Two bulk of the two armies continue their slow dance around the central forest. They are creeping closer to each other, and units have moved to within long artillery range. No serious hits so far, but the poo poo may hit the fan in a turn or two. The problem with Black Powder rules is that it is difficult to launch a coordinated multi-brigade attack. Neither force is willing to send in their troops piecemeal, so the dance continues...
On the eastern flank, some crack shooting by the NY Militia devastated the troops holding the Chew House. Washington then committed his best troops to charge the shaken British light infantry. Despite three regiments being committed, the charge did little more than clear the house for a few moments before the Brits were able to reinforce it. Meanwhile, the British elites have moved to within musket range of the militia. Shots have been traded, and as expected, the militia caught the worst of it, but they are far from out of it. Perhaps superior numbers can make a difference.
As promised, here are some closeups of the troops on the table. I consider myself an "average" painter. I am amazed at how good some of the hobbyists who post their work on TMP are, and I realize that I will never be able to approach their standard. However, when I looks at minis I painted 20 years ago, and can with pride look at how far I've come from the days of "basecoat and green balsa bases."
The flag shown in this image has special resonance in our school. We have this flag hanging in our main lobby, a gift from a generous donor. It was the first flag of the Continental army, ordered by Washington at the siege of Boston. If our flag is genuine, it's worth a fortune. I rather suspect that it's a high quality reproduction, though. Still, since I don't know for certain, I can pretend it's genuine.
"Lord Howe, dare we enter the tangled jungles of Pennsylvania?"
"Major, my dog went in there in pursuit of a rabbit. We must follow!"
Washington has committed two of this brigades to reduce the small garrison of light infantry int he Chew House. In the early exchanges of fire, the Light Infantry took a hit, but the stone walls of their makeshift fort are allowing them to buy time for Cornwallis' elite brigade to respond to the sound of the guns.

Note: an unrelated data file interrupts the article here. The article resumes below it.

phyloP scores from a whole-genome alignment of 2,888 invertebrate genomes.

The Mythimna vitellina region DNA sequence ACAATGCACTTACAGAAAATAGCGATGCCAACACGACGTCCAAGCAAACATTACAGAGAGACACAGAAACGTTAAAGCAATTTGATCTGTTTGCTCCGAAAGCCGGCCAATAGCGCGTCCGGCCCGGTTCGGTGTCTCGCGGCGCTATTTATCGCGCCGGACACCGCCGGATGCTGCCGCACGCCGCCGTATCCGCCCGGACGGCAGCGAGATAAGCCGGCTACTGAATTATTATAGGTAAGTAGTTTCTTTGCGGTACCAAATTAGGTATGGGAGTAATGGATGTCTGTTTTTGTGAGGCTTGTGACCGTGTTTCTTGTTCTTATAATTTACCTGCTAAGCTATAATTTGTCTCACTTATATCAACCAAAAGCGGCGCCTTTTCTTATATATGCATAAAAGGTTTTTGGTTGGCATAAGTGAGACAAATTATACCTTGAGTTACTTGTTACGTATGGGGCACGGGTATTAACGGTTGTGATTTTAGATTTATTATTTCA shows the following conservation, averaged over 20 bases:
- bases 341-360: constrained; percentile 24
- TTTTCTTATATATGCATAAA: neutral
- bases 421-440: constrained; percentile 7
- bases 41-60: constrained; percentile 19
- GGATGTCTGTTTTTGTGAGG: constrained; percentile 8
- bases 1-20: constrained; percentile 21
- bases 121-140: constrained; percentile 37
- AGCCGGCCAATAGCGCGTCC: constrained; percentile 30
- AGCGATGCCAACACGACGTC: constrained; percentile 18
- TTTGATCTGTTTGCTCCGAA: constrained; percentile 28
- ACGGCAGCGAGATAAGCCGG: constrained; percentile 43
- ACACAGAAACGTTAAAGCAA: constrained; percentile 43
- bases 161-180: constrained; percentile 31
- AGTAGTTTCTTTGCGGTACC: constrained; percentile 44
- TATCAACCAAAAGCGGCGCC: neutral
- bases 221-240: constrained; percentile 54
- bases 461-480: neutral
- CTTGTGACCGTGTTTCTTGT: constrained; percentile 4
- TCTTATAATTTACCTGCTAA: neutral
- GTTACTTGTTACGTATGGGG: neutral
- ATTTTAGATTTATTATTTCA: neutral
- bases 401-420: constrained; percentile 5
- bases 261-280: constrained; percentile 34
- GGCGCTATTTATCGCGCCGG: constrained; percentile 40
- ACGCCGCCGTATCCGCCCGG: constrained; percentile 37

The remainder of the Continental line is forming to the east side of the woods in the center of the table. This puts a large, challenging terrain feature between the two forces. Will there be a rumble in the jungle, or will one army be able to race around the woods to catch the enemy in the flank?
After three moves, the British army found how frustrating the dice can be. After the first two turns, only one brigade moved out of its starting position. However, on turn three, some quality moves got the Brits off and running. They seem to be concentrating most of their forces in the Wissahickon Valley and in the wooded area in the east bank. Will they be able to deliver a knockout punch, or will the Colonials outmaneuver them?
It's time for my annual miniatures game interactive learning experience with the students in my Military History class. This year, I'm using a new board, new miniatures (the 6mm troops are gone. Enter the 15mm bad boys. See the Continental Army here and the British Army here.)
Here is General Howe surrounded by his subordinate commanders. Note that the Brits oped for a strong central position. It might give them flexibility in responding to an American attack, but a coordinated assault could leave them paralyzed.
And here is General Washington standing bravely behind his brigade commanders. The Yanks have foregone the simple approach up the Germantown Pike and the ill-fated thrust down the west bank of the Wissahickon in favor of a two-pronged attack. the woods in the center of the board are already proving to be an obstacle. We got through one round of American moves. With some crummy rolling, one brigade surged forward to the Chew House, one crept down the eastern flank of the woods, and the other three stayed put. Will history repeat itself?
Tomorrow, the shooting begins! Will the Chew House prove to be pivotal this time around?